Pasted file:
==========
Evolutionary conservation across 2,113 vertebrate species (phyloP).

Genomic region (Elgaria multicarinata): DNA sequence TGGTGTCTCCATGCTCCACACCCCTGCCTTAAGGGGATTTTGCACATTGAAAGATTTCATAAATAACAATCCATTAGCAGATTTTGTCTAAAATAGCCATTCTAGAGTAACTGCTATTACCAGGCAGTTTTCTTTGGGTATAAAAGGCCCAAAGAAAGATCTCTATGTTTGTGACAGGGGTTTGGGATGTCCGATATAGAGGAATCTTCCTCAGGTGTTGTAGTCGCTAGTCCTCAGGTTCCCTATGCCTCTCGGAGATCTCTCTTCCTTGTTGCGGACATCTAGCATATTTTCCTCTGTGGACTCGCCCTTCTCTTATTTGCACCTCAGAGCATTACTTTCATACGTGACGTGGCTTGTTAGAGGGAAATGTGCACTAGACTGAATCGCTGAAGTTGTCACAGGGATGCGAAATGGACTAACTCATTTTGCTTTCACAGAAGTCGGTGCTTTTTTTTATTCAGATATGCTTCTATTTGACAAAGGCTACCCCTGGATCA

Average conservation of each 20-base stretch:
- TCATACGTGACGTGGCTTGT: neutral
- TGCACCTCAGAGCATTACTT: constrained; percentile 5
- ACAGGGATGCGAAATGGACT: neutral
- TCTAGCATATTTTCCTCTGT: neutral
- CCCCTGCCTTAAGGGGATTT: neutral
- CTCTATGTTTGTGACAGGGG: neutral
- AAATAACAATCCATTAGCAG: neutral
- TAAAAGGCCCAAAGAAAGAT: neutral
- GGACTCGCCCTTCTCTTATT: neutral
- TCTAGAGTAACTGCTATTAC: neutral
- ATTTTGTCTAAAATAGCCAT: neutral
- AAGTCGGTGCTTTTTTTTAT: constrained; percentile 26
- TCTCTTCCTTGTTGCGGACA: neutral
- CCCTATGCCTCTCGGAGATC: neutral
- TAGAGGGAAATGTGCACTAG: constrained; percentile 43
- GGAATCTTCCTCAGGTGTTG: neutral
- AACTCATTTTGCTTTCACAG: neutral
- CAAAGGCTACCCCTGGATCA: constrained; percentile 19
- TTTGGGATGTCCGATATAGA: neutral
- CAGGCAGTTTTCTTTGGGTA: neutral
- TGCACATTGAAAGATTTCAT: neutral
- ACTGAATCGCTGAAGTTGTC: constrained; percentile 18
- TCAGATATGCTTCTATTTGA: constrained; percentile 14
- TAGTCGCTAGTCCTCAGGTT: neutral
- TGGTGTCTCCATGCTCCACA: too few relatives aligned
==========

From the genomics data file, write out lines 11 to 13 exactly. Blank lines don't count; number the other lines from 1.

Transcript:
- TAAAAGGCCCAAAGAAAGAT: neutral
- GGACTCGCCCTTCTCTTATT: neutral
- TCTAGAGTAACTGCTATTAC: neutral